Ok, I totally made that up.

Bao have been around since Pompeii was an island whereas I bet there are people still living who remember a world without hamburgers. If anything, hamburgers are our version of bao.

However, these two food items that are very dissimilar do have these things in common: They’re easy to eat with your hands, easy to eat on the run and present infinite filling possibilities.

Wow Bao has narrowed the field to just eight bao options – including a vegetarian edamame filling – but they also offer spicy noodles, pot stickers and breakfast oatmeal with goji berries and red dates so there’s clearly an eccentric intelligence at work here.

Spicy peanut noodles

I had a chicken curry bao, coconut custard bao and spicy peanut noodles that came with cucumber sticks and fresh cilantro creating bright crunchy bursts of flavor. I’d order that same thing all over again.

Kudos to Wow Bao for filling the fast food gap we didn’t know existed, and for choosing Chicago as your birth place.

Now, please start franchising west.

At Rosebud, Where We Were Family

I’ve been on a Ryan Gosling streak these days and I finally saw Drive with my friend Jeremiah. Neither of us loved it. The movie seemed like an aimless mishmash held together by the very fetching presence of Mr. Gosling and his ability to rest in silence while the camera panned around his perfect jawline. However, my friend Nason defended the movie passionately during a discussion on facebook, citing some of my beefs as his favorite parts of the movie.

The disparity in our opinions made me wonder if I’d have liked Drive better seeing  it with Nason. And conversely, would Jeremiah have liked the movie had he seen it with someone other than me?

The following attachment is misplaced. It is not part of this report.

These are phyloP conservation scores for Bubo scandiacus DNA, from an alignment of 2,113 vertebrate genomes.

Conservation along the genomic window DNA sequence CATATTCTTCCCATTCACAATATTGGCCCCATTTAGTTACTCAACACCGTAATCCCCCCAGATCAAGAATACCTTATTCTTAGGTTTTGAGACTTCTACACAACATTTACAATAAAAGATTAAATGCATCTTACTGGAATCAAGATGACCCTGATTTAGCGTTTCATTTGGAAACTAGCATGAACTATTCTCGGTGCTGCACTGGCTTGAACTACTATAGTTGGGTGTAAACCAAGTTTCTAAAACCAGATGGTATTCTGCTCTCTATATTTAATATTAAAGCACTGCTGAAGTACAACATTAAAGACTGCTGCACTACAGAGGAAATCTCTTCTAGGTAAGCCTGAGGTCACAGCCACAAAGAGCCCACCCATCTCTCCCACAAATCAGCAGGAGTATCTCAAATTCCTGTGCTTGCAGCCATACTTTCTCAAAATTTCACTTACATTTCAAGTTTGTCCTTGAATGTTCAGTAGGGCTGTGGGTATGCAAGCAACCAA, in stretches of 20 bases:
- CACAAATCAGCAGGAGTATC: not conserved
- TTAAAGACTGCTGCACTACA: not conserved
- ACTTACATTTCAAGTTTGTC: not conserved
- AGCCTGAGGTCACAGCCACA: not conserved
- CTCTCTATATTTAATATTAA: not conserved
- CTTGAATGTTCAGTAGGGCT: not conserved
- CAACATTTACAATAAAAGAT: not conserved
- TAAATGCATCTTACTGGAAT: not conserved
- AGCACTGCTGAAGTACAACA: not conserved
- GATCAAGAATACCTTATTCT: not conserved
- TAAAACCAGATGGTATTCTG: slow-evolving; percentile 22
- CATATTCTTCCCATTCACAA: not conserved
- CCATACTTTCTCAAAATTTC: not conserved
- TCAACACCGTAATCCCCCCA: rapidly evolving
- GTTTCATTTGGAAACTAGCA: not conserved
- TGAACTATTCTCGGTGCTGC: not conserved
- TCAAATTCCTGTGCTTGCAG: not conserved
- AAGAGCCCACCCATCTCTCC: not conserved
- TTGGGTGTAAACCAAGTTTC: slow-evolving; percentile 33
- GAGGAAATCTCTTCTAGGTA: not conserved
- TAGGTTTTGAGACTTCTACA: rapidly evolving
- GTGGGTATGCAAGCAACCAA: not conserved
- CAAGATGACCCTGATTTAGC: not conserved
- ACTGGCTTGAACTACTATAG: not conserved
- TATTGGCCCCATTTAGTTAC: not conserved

I believe context is everything when it comes to shared experiences like movies and food. I know my feelings are highly subjective. They’re linked to the company and my state of mind as much or more than the food or activities. But I’m ok with that. I’m not a reviewer. I don’t have to be objective and because of that, I get to talk about how much I love Rosebud.

Rosebud is a high end Italian restaurant in Chicago with white tablecloths, a vast menu and just the merest whiff of a mobster past. It happened to be the restaurant connected to our hotel last month, which is why I ended up there one evening with a group of people including two guys named Rico and Rocco. How’s that for the start of a story worthy evening?

Rosebud TrattoriaI got the eggplant salad. Crispy eggplant sliced as thin as paper layered with tomatoes and buffalo mozzarella garnished with arugula and drizzled with balsamic vinegar. Amazing.

Not only did I have entertaining dinner company that night, but when the restaurant closed and we were getting up to leave, the manager , Yvonne, said “Why are you going? I’ve got another bottle of wine. Sit. Stay.” So we stayed. After hours, drinking wine with the servers, the lovely Yvonne, and the chefs, sharing stories, hanging out and staying up way too late. I have no idea how many bottles of wine we went through that night but it was only the first of many nights at Rosebud.

Yvonne knows that food can pull people together into a family. She knows that people come back to a restaurant where they feel welcome. This is especially true of us traveling gypsies who pull into strange towns, work weird hours and stay for several weeks. All we want is a friendly place to hang out in and get fed late at night. Yvonne decided that Rosebud would be that place for us; so, she kept the kitchen open late, delivered us room service and made sure we always had just what we needed, as well as a glass of wine.

Rosebud TrattoriaThat salad is as big as both of my forearms, so I got it chopped the next time.

This is probably not a hard salad to make but it wouldn’t be the same at home. I can’t recreate the salad and enjoy it as much without Yvonne, Marcos and Danny. It wouldn’t taste as good without the late nights, the camaraderie, the chance to practice my Spanish with Marcos as he tells stories about his family in Colombia, the realization that Yvonne and I met each other 20 years ago through a mutual friend and the inevitable “Another bottle? Of course you will, just a little glass.”

Like I said, context is everything.